Advertisement

Linebacker tackles camp

July 22, 2004|by BOB PARASILITI

bobp@herald-mail.com

To little boys like Robby Hogue, professional football is something they can only sense.

They can see it on television. They can imagine what it's like. They can hear all the cheers. And if they dream hard enough, they can almost get a taste of what it's like to play every Sunday.

But on Wednesday, it all changed a little for Hogue and the rest of the campers participating in the Police Athletic League summer football camp at Fairgrounds Park. They got a little taste of what it's like to be a National Football League player.

A group of 22 players in the making picked up firsthand knowledge on the subject with the help of Baltimore Ravens linebacker Ed Hartwell. It was only an hour of contact, but Hartwell's words were like getting a playbook for the future.

Advertisement

"I want to be a pro football player," said Hogue, 10, who attends Pangborn Elementary School. "I always watch it on TV, and now to meet an NFL player in real life taught me a lot. He told me how I should eat and that I need to work out more."

Maybe the biggest impression made by Hartwell, a 6-foot-1, 250-pound linebacker, was that football is a job and not a lifestyle. He talked to the campers in a calm, gentle voice, giving them knowledge from his experiences, then mingled with them like a big kid while playing touch football.

"I enjoy working with kids. Any time I can get the chance to work with kids, I do," Hartwell said after being put through a tough session of autographs. "We didn't have a pro football team in Las Vegas where I grew up. I didn't meet an NFL player until I got into the league. Kids have the dreams to be pro football players and I just want to give them the chance to get a touch of it."

"It was cool," Brandon Morales, 14, of Williamsport said. "It was a lot different because you only get to see them on TV and he came from Baltimore to come talk football with us."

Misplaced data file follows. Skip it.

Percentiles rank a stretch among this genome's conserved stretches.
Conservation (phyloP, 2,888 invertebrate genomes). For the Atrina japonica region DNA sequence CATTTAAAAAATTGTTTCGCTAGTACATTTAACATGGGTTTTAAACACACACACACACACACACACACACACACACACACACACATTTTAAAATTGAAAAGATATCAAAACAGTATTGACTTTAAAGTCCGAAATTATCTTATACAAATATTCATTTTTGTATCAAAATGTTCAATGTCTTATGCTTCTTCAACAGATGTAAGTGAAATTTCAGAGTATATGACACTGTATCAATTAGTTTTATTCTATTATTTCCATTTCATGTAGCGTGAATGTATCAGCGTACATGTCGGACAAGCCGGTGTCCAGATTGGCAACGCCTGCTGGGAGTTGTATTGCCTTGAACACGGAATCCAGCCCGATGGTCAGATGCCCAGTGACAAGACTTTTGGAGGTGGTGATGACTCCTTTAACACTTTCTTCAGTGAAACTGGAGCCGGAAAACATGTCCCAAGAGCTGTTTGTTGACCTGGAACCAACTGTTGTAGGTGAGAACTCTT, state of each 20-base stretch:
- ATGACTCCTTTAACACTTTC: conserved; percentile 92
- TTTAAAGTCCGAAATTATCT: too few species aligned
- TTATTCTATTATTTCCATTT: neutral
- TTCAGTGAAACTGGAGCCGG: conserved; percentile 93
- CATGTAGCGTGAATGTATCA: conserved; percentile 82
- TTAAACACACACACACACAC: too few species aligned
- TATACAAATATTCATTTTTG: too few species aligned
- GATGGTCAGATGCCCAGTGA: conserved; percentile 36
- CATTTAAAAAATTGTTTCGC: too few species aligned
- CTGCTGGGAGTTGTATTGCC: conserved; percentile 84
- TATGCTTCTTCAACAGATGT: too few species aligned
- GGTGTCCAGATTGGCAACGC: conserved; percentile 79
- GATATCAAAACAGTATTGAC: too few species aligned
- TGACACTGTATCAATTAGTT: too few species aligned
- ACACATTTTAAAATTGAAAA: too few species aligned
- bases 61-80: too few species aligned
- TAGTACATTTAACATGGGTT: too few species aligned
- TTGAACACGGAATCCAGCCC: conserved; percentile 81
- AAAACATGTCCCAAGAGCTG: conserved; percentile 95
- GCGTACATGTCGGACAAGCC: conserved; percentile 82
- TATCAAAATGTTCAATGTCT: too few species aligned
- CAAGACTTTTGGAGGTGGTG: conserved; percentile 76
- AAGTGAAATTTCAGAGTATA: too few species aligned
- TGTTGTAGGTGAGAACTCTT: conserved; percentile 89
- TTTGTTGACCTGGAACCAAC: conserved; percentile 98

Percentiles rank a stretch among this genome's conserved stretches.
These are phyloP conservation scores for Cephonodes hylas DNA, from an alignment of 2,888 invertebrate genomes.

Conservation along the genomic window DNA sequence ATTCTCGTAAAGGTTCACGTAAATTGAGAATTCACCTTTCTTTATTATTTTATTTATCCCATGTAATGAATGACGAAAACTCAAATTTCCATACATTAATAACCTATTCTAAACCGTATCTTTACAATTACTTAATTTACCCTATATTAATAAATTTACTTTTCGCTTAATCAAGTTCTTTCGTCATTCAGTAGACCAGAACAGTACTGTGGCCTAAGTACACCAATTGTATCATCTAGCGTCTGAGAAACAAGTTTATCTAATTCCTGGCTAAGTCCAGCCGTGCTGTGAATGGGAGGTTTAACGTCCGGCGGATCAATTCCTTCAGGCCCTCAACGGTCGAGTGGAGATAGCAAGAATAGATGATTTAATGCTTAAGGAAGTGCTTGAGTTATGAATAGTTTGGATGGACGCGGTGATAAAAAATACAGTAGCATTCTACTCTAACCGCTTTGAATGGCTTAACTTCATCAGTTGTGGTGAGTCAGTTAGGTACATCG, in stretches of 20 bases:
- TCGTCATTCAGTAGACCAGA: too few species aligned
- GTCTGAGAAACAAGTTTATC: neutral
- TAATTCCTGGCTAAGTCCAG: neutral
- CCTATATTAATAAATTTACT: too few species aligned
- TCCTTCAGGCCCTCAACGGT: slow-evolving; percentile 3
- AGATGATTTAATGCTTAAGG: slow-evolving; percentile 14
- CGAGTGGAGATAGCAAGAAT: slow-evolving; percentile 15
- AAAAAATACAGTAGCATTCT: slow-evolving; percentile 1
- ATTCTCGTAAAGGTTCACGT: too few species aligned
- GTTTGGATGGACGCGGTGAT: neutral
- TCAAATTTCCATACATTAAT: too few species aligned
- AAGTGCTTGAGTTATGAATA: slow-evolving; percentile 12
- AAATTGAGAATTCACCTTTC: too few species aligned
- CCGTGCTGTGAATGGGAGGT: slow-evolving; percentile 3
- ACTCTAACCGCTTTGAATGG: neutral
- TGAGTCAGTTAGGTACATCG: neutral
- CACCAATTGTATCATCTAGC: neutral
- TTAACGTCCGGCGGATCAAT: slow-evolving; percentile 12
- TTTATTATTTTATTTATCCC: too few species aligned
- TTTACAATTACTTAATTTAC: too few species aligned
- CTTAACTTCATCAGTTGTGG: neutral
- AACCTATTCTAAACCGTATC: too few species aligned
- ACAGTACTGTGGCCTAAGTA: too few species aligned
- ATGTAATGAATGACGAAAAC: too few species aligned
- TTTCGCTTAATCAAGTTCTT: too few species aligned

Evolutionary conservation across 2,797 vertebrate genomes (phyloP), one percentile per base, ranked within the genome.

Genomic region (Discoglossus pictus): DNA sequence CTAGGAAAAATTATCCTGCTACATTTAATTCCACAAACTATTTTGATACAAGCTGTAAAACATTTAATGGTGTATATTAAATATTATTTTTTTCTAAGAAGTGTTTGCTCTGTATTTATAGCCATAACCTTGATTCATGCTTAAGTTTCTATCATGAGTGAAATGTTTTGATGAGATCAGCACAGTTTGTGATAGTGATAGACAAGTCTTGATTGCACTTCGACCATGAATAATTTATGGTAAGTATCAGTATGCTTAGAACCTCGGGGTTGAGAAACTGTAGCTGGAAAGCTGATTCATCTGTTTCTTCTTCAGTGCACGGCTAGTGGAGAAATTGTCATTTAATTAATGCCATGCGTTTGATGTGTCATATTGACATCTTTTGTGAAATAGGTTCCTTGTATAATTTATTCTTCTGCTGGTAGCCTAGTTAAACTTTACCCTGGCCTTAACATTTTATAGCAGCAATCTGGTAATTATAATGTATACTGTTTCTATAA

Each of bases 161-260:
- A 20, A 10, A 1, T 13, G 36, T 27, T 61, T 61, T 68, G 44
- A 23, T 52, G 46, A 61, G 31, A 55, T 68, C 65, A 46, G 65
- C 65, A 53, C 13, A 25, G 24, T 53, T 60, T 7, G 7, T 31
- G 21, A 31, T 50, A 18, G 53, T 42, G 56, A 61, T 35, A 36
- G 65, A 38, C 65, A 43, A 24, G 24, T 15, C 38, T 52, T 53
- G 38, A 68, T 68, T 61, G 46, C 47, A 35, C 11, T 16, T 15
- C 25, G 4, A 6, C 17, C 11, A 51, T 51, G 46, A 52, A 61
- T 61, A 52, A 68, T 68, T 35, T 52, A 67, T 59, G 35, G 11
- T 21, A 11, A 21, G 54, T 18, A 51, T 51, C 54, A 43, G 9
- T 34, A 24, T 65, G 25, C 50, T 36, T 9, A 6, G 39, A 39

For Hartwell, who runs his own camp in the Baltimore area, playing touch with the campers is what it's all about.

"I'm still a kid at heart," Hartwell said. "I had a lot of fun out there with them. I want them to know that I'm not just a football player. I'm a guy who just is lucky enough to play football for a living."

Hartwell gave the campers tips on how to act like a pro football player through diet, lifestyle and, most of all, commitment.

"You have to get your priorities straight," he said. "Family is important and I say the difference is like boys and men. Boys and girls do things because they want to. Men and women do things because they have to. You have to grow up and take responsibility.

"Make life easy ... don't make it hard on yourself. If you're going to school, get good grades. It makes it easier on you down the road when you want to go to college. Use the time while you are there because they aren't going to cut any of it anyway. Do things right."

Hartwell's visit was sponsored by Dick's Sporting Goods and came midway through PAL's third annual one-week camp.

"He was fun. I never thought I'd get to meet an NFL player," said Troy Devin, 10, who will be attending E. Russell Hicks Middle School. "My goal is to make a football team. I don't care if I'm good or bad and I don't care if we win or lose. I just want to be on a team and I just want to play football."

The Herald-Mail Articles
|
|
|